Nurse practitioners may fill gap created by Obamacare

A shortage of primary-care physicians may push patients toward other health care professionals who can provide similar services.

By Julie K Balise Aug 2, 2013 3:44PM

Obamacare may improve the healthcare provided to millions of Americans -- if they can get it.


Primary-care physicians are already hard to come by. With the Affordable Care Act, there will be 91,500 fewer physicians than needed in 2020, according to a study from the Association of American Medical Colleges. That shortage shrinks to 65,100 physicians if the Affordable Care Act is not fully implemented.


Bloomberg's Olivia Sterns suggests looking to other health care professionals to meet this need.

"When the Affordable Care Act actually kicks in there are going to be millions more Americans suddenly seeking out this kind of primary care because they finally have insurance," she said in the report. "One potential solution though to plus this gap is to try to transfer some of the load to nurse practitioners."


Two-thirds of nurse practitioners already provide primary care, according to the report. They can write prescriptions, provide physical exams, and serve as the first point-of-call for a sick patients. They can work independently or in a collaborative agreement with a physician.


Sterns met with Susan Apold, a nurse practitioner in New Rochelle, New York, to discuss her experience.


Apold said they nurse practitioners are a cost-effective necessary healthcare provider.


"If Affordable Care is going to work and if we're going to recognize savings we have to look at primary care, preventing the problem, and once a person has the problem, managing the problem," Apold said in the report.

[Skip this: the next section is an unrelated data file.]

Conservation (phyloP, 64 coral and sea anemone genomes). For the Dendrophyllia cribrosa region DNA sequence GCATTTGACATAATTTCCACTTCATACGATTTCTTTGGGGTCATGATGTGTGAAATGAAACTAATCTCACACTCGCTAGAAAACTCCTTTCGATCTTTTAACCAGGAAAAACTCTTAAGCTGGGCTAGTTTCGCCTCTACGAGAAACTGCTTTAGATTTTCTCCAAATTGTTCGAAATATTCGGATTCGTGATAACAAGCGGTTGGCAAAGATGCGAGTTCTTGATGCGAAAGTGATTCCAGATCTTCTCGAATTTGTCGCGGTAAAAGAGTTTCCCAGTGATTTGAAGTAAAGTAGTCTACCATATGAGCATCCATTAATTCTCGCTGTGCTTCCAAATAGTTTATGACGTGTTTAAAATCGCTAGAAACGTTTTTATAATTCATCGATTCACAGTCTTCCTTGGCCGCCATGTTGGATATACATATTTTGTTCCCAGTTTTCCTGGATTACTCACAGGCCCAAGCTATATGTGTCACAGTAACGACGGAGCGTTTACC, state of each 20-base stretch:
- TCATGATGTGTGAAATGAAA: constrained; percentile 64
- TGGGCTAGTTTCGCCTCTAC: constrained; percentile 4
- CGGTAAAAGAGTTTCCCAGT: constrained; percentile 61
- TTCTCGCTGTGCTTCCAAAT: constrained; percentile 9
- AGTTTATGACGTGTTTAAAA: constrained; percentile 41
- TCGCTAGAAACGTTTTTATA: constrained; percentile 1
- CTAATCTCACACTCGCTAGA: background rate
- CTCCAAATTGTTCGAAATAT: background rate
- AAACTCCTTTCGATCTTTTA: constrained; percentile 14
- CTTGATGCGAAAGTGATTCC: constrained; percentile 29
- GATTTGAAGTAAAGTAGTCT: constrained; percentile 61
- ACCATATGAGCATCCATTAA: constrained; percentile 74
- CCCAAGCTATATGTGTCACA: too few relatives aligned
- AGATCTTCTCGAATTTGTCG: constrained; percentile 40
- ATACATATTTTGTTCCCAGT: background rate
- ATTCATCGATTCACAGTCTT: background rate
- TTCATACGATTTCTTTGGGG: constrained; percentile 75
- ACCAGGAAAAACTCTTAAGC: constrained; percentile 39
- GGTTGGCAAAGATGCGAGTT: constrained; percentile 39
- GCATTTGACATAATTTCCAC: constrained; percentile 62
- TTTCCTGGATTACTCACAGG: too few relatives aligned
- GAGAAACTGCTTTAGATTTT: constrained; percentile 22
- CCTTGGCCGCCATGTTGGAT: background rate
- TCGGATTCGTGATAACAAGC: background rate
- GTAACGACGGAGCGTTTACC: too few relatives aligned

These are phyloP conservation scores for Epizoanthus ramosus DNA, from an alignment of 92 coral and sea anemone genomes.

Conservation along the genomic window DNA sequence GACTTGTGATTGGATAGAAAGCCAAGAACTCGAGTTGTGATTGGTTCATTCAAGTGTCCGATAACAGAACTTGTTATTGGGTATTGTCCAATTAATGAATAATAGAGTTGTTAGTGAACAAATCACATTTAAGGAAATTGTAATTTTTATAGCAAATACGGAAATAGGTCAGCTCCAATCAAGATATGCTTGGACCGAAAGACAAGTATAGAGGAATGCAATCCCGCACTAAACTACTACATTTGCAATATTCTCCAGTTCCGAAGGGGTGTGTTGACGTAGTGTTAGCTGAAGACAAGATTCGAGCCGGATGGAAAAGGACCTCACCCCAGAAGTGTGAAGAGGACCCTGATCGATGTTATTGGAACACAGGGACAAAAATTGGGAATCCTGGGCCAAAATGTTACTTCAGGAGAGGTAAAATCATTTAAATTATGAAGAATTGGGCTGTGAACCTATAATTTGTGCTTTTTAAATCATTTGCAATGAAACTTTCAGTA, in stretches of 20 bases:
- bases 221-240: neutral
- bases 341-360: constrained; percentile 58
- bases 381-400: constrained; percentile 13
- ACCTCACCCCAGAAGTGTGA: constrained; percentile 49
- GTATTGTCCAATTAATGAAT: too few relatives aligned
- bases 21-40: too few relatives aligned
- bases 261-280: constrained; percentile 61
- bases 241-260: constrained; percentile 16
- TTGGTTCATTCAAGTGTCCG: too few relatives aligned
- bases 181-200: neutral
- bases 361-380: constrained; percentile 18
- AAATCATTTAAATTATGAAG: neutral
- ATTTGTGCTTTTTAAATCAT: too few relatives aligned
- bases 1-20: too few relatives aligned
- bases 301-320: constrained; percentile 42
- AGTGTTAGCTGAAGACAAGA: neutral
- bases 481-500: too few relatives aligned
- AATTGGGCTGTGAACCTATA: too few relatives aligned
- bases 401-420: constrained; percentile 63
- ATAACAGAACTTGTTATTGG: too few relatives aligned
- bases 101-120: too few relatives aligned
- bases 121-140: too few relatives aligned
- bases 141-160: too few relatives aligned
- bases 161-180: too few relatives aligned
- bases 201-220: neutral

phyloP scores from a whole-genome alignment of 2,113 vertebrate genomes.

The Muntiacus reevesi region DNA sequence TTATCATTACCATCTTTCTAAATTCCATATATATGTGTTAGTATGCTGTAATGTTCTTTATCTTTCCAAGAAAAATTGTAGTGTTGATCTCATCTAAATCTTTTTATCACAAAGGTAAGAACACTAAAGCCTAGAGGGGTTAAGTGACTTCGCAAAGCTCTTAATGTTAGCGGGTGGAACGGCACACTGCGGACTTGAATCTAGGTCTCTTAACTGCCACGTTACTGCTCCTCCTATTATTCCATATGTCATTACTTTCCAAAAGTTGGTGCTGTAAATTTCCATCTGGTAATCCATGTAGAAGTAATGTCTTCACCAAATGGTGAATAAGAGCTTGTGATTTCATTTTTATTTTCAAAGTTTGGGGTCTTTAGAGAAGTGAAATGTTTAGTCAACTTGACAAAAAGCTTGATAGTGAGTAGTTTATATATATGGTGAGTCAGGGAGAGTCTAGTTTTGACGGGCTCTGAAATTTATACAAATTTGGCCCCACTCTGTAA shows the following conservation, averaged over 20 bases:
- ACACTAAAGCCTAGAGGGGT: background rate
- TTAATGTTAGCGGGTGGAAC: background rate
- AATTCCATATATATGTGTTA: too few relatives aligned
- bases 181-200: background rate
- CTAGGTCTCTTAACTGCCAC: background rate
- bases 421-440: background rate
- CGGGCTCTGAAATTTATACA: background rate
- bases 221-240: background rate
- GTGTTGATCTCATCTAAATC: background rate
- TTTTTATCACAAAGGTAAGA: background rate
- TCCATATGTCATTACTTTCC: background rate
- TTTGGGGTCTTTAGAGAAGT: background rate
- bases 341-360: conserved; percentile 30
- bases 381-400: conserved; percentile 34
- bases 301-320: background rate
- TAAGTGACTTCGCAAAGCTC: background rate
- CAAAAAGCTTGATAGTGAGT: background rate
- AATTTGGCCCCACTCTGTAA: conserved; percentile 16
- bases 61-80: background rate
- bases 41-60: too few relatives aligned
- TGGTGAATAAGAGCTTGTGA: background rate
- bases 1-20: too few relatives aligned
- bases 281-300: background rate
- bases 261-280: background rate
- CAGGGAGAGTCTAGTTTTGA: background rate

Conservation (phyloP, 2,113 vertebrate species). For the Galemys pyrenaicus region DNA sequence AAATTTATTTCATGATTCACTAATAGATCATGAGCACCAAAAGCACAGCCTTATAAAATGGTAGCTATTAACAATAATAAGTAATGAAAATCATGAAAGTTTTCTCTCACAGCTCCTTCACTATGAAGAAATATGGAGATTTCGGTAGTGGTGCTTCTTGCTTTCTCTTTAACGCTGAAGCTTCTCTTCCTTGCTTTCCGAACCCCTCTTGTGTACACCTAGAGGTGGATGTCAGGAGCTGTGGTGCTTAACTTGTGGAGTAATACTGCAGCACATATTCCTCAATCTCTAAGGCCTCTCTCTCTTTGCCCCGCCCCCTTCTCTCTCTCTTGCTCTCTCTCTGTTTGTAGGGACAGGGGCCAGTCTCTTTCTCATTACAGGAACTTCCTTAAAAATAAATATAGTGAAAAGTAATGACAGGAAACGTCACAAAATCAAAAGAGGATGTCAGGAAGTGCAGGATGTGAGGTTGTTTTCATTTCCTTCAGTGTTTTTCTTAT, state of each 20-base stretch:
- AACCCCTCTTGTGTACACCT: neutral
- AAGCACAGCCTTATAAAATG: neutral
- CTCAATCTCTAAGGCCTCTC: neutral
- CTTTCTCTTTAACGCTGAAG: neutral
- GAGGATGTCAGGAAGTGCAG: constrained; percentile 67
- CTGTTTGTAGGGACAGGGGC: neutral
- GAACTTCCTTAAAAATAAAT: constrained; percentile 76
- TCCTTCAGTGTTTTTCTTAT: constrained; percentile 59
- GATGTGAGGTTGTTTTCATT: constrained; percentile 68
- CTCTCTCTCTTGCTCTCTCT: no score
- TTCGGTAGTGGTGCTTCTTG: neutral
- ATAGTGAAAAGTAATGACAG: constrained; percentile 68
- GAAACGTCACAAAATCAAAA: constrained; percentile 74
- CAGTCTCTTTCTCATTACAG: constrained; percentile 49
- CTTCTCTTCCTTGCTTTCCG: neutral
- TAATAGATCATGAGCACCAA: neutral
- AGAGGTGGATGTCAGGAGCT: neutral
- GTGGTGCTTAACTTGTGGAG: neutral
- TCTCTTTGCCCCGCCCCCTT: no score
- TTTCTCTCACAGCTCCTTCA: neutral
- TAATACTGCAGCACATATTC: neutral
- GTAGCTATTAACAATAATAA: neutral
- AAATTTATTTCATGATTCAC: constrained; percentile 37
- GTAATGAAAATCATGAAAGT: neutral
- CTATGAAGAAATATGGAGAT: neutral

Nurse working at a computer (© Tetra Images/Gett Images)All nurse practitioners have advanced degrees in nursing. Certification and license requirements vary by state. There are currently about 167,000 nurse practitioners in the U.S., according to the report. Sterns said that number is expected to grow to about 250,000 by 2025.


Sterns cited the New England Journal of Medicine's report showing that the cost of training three to 12 nurse practitioners is equal to the price of putting one doctor through medical school.


For every 100,000 Americans, there are 30 primary-care physicians, Sterns said. She compared this to the United Kingdom, Germany, and France, where there are 80, 157, and 159 physicians per 100,000 people, respectively.


A 1996 government study suggested having 60 to80 primary care physicians per 100,000 people, and 85 to 105 specialists per 100,000 people in the early 21st century.


Until that is possible, Sterns said nurse practitioners can help meet the need.


"This really is a hot sector of the job market," she said in the report. "And many are hoping could also be a smart way to bring down costs overall in U.S. healthcare system."


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Aug 3, 2013 9:49AM
Sure, because you will pay hell waiting to see a doctor...
Aug 3, 2013 7:09AM
CRNP's can do many things, but not all. If you have a cough or a cold, need a shot, OK. BUT serious things that require lab work and diagnoses will require a tad more than what they can do. I recently had some tests done that required anesthesia. When I got the bill, I saw 2 identical charges. When I questioned it, I was told one was for the nurse anesthetist and the other was for the supervisor watching her. There you have it. Many times I've had my CRNP stop, head into the PCP's office, and come back minutes later with what needs to be done. They have a place, but can't replace the PCP.